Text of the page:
• In a delivery system for a catheterized implant device, the implant, for example a stent or stent graft, is radially compressed onto an inner shaft or central core of the catheter. The implant and the inner shaft are then covered by an outer sheath, which restrains the implant during insertion into the body. Once delivered to the deployment site, the outer sheath is retracted, releasing the implant to expand to its deployed diameter. The location and deployment of the implant is controlled remotely at the proximal handle of the delivery catheter, minimizing trauma to the patient.
  • Referring now to FIG. 1, illustrated is a perspective view of the handle system, generally 10, according to a first embodiment of the present invention. Handle system 10 has a stationary portion 12 rotably connected to a rotating portion 14. Stationary portion 12 is considered stationary with respect to the handle system 10, and to the larger delivery catheter system of which the handle system 10 is a part. Stationary portion 12 is moveable by the surgeon as part of manipulating the handle system 10 and associated delivery catheter. Strain relief 16 extends distally from the stationary portion 12, and provides strain relief for the catheter 18. Catheter 18 extends distally from the handle system 10 to a distal tip 20. FIG. 1 shows catheter 18 much shorter than it would be in most applications, solely for ease of illustration. Catheter 18 can be, and in most instances is, considerably longer.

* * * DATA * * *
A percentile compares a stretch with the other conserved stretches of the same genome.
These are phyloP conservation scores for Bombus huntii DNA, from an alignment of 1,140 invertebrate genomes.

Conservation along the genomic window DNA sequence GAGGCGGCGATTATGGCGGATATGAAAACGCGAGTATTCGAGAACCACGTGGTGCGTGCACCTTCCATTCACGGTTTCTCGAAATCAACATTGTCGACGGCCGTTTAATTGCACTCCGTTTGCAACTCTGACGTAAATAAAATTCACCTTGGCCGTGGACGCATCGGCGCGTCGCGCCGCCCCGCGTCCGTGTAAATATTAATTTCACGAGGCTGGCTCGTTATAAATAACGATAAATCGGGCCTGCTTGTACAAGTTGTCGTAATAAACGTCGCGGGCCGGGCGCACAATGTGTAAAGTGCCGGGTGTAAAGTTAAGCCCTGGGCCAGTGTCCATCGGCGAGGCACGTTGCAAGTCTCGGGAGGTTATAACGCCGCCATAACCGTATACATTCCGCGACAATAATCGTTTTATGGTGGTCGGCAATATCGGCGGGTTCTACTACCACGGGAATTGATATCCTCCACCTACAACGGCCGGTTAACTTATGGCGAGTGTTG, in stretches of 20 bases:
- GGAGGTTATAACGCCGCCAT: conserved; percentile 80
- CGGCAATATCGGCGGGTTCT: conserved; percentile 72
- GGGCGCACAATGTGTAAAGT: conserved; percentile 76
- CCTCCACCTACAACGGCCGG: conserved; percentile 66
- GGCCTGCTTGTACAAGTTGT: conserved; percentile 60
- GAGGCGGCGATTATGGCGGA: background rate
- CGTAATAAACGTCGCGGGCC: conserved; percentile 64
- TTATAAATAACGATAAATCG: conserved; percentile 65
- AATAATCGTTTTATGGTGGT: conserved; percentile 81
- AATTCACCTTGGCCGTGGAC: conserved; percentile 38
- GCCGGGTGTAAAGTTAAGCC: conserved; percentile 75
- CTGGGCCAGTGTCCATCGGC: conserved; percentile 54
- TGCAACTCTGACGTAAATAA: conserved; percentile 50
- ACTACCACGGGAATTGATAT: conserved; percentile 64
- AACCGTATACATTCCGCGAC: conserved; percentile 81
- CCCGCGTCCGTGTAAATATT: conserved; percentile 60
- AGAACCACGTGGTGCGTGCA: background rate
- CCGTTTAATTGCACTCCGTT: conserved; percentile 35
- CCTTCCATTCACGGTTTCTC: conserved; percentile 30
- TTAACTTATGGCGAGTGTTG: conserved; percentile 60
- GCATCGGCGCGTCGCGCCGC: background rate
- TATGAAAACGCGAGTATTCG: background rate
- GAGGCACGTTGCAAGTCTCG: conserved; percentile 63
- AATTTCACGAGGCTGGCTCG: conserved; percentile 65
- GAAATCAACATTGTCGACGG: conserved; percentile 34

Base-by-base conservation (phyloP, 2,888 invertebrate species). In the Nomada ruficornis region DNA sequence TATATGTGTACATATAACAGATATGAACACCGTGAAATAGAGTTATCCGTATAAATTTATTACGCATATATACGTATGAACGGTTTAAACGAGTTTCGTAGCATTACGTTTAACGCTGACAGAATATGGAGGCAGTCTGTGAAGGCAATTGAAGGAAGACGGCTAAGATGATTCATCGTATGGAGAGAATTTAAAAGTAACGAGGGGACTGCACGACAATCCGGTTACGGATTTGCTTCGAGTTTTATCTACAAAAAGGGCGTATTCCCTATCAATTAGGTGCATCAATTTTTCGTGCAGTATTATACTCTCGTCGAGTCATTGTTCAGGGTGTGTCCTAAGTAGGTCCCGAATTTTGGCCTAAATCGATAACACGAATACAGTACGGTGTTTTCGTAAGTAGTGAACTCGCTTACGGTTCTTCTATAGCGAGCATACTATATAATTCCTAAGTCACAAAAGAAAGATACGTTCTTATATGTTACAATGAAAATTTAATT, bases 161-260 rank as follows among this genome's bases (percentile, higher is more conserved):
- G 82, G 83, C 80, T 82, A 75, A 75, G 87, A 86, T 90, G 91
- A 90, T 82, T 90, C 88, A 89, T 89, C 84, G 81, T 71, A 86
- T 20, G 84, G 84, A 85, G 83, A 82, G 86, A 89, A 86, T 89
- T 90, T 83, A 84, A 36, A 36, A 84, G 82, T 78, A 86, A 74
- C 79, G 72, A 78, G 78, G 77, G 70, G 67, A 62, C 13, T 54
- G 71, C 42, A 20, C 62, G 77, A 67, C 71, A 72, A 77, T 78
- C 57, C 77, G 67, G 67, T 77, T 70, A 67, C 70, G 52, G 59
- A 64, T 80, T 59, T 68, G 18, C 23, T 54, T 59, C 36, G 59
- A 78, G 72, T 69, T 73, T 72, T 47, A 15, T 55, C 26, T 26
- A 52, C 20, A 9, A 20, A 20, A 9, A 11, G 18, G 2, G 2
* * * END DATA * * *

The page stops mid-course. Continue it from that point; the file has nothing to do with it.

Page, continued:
• Referring now to FIG. 2, illustrated is a sectional view of the handle system 10, and more particularly stationary portion 12. Catheter 18 can be seen extending from strain relief 16. Shown in cutaway view is the outer sheath 24 and inner shaft 26 of catheter 18. Two longitudinal rails, 28, 30, extend internally through the handle system 10, and are secured to the stationary portion 12, in this case via rail lock bracket 32. Rotating portion 14 can extend into stationary portion 12, in this case almost to strain relief 16. As will be described, infra, the length of the rotating portion 14 limits the travel of sheath mount 22, and consequently, the amount by which the outer sheath 24 will be retracted. Moreover, the overall length of the handle system 10 can be advantageously limited by minimizing the extension of the stationary portion 12 beyond the rotating portion 14.